FRIENDS OF GOD: A group of German mystics
of the fourteenth century. The expression "Friend
of God" is taken from the Bible
in the valley of the Rhine, Switzerland, Bavaria, and Franconia.
Rulman Merawin, the chief author of the Friends of God, was born in Strasburg in 1307. and died in
the cloister of the "Grfner Worth" Rulmaa (on an island in the Ill near Strasburg)Merswin. July 18, 1382. He was, as his father
had been before him, a well-to-do banker in his native city. When he was forty years old, he and his second wife renounced the world and ten years later were granted an indulgence by Pope Clement VI. In 1367 he obtained from the Benedictines the cloister of the "Griiner Worth," which four years later he gave to the Knights of St. John, retiring thither himself. He named the commander of the order as the head of the monastery, but obliged him to render a report of his administration yearly to Merawin and two others. Merawin remained the real ruler of the monastery until his death. In his lifetime he was never suspected of being a writer, but after his death many books were found written by his pen: the " Story of my Conversion"; the "Book of the Nine Rocks "; the " Little Banner Book "; the " Book of the Three Conversions and of a Holy and Learned Pastor who was the Pupil of Master Eckhart "; a selection from the " Spiritual Marriage " of Ruysbroeck; and the " Seven Works of Mercy " (these works have all been printed except the last one). All these tracts are compilations, with Merawin's own thoughts scattered here and there. The original matter is plainly the work of an ignorant, unskilful layman; its chief content is complaints of the corrupt manners of the Christian communities of the time. In the story of his conversion Merswin relates how he made the acquaintance of the "Great Friend of God from the Highlands" in 1351, who, although unknown to the rest of the world, became his secret friend. At his request he wrote the story of his own conversion and in return received a like treatise from the Great Friend. These two books were to be kept quite secret from all but themselves.
The Knights of St. John told how the Great Friend entrusted to Merswin a large quantity of
writings, which Merewin kept conThe Great cealed for thirty years, but four yearsFriend. before his death showed them to the brothers of the order, first carefully erasing all the proper names. There are about fifteen separate works attributed to the Great Friend, besides a large collection of letters said to have been written by him to the monks in the "Griiner Worth." From all this material it is gathered that the Great Friend after a sudden con version in the midst of worldly pleasures retired into solitude and formed the central point of a secret brotherhood by whom be was reverenced almost like a god. His influence extended to all classes, even to Jews and heathens, and he had correspondents in Hungary and in Italy. In 1365 he retired to a mountain in the territory of the duke of Austria, but Merawin alone knew the exact spot. Regarding the retreat of the Great Friend the Knights of St. John questioned Merswin in vain, even on his death-bed, when, however, he informed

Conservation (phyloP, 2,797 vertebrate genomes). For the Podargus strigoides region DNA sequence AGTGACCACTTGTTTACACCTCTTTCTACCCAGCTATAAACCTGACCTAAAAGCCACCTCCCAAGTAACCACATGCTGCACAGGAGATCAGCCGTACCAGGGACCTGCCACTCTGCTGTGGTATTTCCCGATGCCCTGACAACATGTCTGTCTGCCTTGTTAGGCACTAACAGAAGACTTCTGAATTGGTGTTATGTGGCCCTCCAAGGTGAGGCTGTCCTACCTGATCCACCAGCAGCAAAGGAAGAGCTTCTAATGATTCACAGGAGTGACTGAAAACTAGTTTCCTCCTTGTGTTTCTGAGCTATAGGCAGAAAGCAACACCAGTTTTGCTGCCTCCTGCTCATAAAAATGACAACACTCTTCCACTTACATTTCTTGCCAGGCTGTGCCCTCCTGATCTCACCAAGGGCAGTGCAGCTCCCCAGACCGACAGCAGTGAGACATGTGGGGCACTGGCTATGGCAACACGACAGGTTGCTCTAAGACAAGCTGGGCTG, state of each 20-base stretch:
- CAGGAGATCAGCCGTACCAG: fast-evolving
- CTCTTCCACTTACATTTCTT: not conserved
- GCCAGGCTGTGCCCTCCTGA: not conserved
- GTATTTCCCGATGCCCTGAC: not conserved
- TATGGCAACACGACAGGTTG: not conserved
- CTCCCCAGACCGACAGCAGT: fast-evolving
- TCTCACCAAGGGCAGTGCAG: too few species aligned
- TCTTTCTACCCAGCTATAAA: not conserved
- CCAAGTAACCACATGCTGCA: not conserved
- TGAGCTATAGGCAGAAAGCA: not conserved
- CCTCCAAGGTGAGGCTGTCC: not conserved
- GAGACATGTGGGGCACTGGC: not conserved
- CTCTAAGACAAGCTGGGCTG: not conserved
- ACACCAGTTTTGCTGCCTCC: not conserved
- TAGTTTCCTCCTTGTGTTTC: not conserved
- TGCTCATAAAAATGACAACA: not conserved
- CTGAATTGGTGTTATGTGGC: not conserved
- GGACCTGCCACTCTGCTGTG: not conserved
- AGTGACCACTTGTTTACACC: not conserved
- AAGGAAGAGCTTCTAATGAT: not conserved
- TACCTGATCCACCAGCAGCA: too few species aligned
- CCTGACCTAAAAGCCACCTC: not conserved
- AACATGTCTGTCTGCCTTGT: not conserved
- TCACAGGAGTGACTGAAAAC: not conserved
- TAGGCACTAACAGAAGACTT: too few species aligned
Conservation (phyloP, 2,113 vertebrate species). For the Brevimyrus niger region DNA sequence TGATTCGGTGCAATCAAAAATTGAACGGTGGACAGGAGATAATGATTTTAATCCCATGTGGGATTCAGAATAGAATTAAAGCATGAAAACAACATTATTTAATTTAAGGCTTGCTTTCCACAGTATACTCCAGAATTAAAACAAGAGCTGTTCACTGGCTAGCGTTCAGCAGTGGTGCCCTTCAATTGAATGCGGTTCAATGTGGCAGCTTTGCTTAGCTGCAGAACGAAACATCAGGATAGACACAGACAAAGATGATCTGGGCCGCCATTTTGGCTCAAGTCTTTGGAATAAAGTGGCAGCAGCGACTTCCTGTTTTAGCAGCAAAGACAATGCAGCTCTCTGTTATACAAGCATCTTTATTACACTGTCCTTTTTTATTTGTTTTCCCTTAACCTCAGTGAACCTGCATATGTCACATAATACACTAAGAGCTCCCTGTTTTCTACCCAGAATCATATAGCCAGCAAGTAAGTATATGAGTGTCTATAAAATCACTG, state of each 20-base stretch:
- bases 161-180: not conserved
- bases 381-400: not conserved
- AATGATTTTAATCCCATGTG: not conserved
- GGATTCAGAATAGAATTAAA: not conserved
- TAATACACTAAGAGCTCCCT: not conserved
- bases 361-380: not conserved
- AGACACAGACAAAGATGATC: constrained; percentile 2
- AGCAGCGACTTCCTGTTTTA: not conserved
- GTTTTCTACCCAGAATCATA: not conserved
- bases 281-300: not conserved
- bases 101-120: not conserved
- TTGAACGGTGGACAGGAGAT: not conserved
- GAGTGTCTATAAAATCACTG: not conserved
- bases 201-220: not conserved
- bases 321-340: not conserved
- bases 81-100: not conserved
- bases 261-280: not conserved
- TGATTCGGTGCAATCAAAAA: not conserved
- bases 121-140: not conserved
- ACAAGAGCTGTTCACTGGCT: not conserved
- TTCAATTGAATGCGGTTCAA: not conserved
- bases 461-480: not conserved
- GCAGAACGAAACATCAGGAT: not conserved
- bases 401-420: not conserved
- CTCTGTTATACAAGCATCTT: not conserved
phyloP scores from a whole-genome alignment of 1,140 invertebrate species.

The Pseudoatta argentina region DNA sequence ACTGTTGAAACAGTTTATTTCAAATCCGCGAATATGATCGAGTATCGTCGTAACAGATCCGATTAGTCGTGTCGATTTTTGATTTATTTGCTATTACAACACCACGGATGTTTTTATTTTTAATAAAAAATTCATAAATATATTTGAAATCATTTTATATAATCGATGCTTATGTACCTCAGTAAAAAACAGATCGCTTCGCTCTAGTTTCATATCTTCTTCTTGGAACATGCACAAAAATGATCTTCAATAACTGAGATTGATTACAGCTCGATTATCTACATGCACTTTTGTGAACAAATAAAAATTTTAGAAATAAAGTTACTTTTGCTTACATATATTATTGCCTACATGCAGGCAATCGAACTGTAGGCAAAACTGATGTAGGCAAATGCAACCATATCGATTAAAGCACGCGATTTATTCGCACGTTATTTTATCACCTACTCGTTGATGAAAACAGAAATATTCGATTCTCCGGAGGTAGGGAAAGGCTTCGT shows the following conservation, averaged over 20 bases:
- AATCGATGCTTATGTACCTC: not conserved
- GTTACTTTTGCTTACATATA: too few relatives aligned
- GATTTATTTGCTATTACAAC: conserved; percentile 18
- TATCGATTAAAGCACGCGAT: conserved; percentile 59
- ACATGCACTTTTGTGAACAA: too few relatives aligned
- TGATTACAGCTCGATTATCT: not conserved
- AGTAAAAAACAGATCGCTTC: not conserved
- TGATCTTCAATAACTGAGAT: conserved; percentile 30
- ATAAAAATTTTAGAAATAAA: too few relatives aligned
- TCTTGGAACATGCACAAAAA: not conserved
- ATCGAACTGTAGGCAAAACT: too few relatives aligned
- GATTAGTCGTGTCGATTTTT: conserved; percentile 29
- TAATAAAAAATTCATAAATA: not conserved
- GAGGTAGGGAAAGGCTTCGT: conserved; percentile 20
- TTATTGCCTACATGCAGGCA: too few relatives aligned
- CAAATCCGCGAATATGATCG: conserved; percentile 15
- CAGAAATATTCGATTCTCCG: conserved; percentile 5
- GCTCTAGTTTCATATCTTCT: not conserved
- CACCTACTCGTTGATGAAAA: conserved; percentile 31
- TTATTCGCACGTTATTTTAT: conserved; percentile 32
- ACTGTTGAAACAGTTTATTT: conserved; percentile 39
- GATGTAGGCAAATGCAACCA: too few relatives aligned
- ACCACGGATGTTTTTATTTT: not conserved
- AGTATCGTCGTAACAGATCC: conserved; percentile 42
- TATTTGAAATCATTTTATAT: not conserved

Bibliography: On the Friends of God consult: K. Schmidt, Johannes Tauler von Straasburg, pp 181 sqq. Hamburg, 1841; idem, Die Gottes/reunde ien 14. Jahrhundsrt, Jena, 1864; Rdhrich, in ZHT, x. 1 (1840), 118 sqq.; W. Wackernagel, Hleinere schriften, ii. 148 sqq., Leipsic, 1873; idem, Altdeutsche Predigten and Gebete, pp. 381 sqq., 583 sqq., BBssI,-1876; M. Rieger, Die Goueqraunda im deuh achen Mindalter, Heidelberg, 1879; KL, v. 893900. For the works and life of Merswin consult the editions of the "Book of the Nine Rocks" by K. Schmidt, Leipsic. 1859; by B. Waslkes, Leeuwarden, 1882; by Strauss, in Zeitachrif W deutsche Philologie, xxxiv (1902), 235 sqq.; and further, J. G. V. Engelhardt, Richard von 3t. Vidor and Johannes Ruysbroek, pp. 346 sqq., Erla~ 1838; K. Schmidt, in ZHT, ix (1839), 61 sqq.; idem, in Revas d'Alsaw, vii (1856), 145 sqq., 193 sqq.; A. Jundt, Hist. du panth4iame populaire au moyen dpe, pp. 211 sqq., Paris, 1876; R. A. Vaughan, Hours with the Mystics, i. 224, 321, 336, 8th ed., London, n.d. The extensive literature upon the question of the "Great Friend of God" is indicated is Hauck-Herzog. RE, xvii. 203.
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